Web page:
Fresh Picked Lavender 101

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In the fall you go apple picking, in the summer you go Lavender picking. Okay no, not really. During the summer most people go pick strawberries, blueberries, or basically any type of berry. However, the summer is also the time to pick lavender! Now there aren’t lavender fields in every town but they also aren’t as scarce as one might think. Many regions have lavender festivals and some local places have a ‘U-Pick’ time period. Luckily, there is a lavender farm about ten minutes from my home so when they announced they were hosting another picking event I was ready to buy my ticket!

Many people think lavender is just a great scent for things like perfume, laundry detergent, or lotion. But lavender is so much more than a scent that smells good. The essential oils extracted from lavender are known to have very calming affects on people. Lavender also, surprisingly, tastes really good and refreshing. Drinks, sweets, even meat-it has a great flavor and can be used in so many different ways.

So, with that being said, after you’ve picked your lavender (or bought the pre-picked bundles; no judgment) you might be wondering what the heck to do with it. Well I’ve laid out how to care for your fresh lavender, some arts and crafts ideas, and some of my favorite lavender recipes.

Caring for your lavender

            Basically it comes down to if you want to keep your lavender fresh or if you want to dry it. If you want your lavender fresh you’ll want to keep it in a small amount of water, change the water DAILY, and the lavender should stay fresh for 1-2 weeks. If you’re wanting to dry your lavender (best for crafts and culinary) it’s really quite simple. Your bundle should already be tied in a rubber band. Next step is to hang your bundle upside down in a dark space. Personally, I used my closet and tied a ribbon to the rubber band and tied the ribbon to a hanger towards the bottom of my closet. Since what you’re essentially drying out is the buds, you’ll want to keep a towel under the bundle to catch the buds that fall. After you leave the bundle this way for 10-14 days. Now depending on what exactly you want to do with your lavender will depend on what to do next. If you want to use your lavender for cooking then you will need to gently pick all the buds off and keep them in a brown or dark blue glass container. As long as you keep the buds in the container in a dry/dark place they should be good for 5-10 years! Just put them in a grinder when you plan on using them.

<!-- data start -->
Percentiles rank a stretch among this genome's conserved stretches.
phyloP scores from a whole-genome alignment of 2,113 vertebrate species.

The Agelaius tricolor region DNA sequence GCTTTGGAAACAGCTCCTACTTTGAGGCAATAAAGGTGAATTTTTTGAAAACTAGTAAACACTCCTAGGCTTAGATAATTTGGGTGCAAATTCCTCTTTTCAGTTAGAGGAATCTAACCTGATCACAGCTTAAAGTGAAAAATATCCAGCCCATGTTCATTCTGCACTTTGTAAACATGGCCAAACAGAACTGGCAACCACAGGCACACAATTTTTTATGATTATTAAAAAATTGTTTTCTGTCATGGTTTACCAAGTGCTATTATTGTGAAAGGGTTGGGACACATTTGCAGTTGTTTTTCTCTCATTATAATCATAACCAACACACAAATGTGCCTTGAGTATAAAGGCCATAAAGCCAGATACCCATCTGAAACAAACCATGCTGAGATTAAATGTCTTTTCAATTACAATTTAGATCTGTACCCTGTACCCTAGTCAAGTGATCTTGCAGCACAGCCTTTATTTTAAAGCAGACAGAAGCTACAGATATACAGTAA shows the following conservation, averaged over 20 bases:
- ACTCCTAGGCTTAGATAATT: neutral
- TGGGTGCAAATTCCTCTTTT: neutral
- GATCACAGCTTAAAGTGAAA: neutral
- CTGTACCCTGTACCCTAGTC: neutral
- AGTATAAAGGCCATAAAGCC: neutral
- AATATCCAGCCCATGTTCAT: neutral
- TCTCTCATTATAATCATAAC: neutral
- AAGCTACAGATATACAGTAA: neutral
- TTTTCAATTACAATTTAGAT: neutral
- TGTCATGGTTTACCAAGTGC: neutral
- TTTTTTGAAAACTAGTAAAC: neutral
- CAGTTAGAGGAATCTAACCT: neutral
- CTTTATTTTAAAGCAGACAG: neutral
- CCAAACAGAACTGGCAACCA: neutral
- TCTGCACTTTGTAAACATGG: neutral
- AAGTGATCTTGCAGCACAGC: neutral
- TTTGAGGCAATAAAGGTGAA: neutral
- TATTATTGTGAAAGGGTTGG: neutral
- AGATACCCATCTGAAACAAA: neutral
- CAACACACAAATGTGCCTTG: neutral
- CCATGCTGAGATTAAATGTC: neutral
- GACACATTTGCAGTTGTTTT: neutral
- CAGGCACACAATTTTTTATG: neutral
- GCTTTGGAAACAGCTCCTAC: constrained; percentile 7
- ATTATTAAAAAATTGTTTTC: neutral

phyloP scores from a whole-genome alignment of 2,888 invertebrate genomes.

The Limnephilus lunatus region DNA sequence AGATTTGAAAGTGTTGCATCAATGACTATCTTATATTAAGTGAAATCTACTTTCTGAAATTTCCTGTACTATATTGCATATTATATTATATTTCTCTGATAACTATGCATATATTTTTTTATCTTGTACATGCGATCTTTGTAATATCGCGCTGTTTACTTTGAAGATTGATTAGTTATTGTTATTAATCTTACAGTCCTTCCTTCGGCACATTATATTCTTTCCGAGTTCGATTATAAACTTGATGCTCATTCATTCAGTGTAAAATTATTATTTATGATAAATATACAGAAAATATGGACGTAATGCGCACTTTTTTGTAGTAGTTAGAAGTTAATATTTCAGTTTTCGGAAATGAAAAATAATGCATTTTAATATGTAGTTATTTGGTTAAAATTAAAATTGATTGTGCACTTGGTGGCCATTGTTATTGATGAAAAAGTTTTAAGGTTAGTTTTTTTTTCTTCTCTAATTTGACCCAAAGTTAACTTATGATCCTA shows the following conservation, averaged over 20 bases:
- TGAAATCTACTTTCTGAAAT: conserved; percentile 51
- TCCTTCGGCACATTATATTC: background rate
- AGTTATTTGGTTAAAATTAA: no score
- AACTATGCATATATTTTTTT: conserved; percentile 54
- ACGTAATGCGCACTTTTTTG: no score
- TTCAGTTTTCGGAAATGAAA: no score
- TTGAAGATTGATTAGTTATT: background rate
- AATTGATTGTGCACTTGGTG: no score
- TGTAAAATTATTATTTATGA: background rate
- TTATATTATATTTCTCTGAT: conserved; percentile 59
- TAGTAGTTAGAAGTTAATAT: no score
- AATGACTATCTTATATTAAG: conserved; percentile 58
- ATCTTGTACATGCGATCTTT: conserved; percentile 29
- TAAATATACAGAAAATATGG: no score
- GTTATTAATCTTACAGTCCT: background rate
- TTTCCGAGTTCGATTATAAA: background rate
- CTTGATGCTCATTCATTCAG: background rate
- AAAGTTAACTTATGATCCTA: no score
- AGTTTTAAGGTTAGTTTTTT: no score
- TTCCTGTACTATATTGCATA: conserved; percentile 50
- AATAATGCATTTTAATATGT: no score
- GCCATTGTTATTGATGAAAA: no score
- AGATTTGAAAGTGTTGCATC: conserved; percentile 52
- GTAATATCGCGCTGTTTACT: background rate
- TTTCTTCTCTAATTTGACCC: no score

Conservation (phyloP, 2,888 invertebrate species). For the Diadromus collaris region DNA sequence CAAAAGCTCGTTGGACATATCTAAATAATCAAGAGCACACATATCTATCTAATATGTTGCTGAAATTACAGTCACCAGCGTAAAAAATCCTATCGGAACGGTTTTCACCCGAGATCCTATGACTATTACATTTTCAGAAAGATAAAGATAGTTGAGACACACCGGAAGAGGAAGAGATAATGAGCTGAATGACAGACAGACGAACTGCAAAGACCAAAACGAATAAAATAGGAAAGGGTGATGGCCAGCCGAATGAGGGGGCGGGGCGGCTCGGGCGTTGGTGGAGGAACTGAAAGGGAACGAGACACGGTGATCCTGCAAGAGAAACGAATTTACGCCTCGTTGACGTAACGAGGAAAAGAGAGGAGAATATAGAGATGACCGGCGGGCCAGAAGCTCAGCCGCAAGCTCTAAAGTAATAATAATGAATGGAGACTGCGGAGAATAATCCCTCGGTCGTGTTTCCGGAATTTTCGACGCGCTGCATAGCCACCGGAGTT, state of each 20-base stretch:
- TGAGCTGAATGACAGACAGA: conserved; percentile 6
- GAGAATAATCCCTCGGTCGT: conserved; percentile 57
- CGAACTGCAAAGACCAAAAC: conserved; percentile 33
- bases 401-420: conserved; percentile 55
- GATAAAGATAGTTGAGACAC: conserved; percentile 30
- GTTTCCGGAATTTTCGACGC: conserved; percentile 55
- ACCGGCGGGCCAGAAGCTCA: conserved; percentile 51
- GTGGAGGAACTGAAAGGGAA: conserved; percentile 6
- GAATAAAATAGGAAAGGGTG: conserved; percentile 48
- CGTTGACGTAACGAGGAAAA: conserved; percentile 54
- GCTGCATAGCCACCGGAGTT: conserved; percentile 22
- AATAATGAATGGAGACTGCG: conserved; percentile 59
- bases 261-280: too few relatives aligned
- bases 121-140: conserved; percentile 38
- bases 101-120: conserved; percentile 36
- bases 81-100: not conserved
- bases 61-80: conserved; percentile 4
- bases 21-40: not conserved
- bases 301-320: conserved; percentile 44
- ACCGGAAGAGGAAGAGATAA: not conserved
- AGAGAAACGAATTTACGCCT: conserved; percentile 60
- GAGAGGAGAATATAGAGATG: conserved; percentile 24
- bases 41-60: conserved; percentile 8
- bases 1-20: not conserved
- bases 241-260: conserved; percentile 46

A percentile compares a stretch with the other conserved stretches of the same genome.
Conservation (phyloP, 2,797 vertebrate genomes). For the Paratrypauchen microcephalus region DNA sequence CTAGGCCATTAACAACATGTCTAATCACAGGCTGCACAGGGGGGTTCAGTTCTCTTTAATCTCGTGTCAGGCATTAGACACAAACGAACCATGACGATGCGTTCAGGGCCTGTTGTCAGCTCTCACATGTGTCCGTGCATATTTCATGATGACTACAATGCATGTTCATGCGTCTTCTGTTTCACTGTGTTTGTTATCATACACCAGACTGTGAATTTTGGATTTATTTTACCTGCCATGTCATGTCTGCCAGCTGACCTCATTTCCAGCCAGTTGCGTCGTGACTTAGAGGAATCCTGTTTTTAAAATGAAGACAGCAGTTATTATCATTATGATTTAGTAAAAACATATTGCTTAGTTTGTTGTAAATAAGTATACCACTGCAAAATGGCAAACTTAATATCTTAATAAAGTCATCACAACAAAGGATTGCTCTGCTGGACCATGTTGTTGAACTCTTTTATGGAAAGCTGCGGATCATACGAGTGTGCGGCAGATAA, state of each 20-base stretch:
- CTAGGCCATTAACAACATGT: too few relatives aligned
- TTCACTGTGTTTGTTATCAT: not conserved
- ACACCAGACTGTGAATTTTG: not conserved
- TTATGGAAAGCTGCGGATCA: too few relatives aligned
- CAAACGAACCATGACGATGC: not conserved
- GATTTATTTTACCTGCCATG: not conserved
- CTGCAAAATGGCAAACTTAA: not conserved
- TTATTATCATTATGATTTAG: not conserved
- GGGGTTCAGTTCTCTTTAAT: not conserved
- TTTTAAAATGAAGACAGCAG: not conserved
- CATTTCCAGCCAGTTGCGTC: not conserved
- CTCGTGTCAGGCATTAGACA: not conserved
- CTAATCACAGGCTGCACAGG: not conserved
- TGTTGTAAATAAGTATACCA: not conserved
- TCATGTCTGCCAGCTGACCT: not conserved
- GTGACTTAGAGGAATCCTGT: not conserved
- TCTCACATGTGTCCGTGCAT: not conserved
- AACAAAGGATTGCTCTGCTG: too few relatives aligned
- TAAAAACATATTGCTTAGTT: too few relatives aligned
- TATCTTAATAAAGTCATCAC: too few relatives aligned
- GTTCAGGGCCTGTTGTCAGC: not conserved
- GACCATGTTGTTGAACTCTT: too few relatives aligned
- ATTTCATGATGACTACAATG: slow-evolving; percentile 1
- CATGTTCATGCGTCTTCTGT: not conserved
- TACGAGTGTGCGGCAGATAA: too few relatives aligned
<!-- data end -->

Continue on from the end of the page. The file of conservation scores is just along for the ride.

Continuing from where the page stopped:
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Arts & Crafts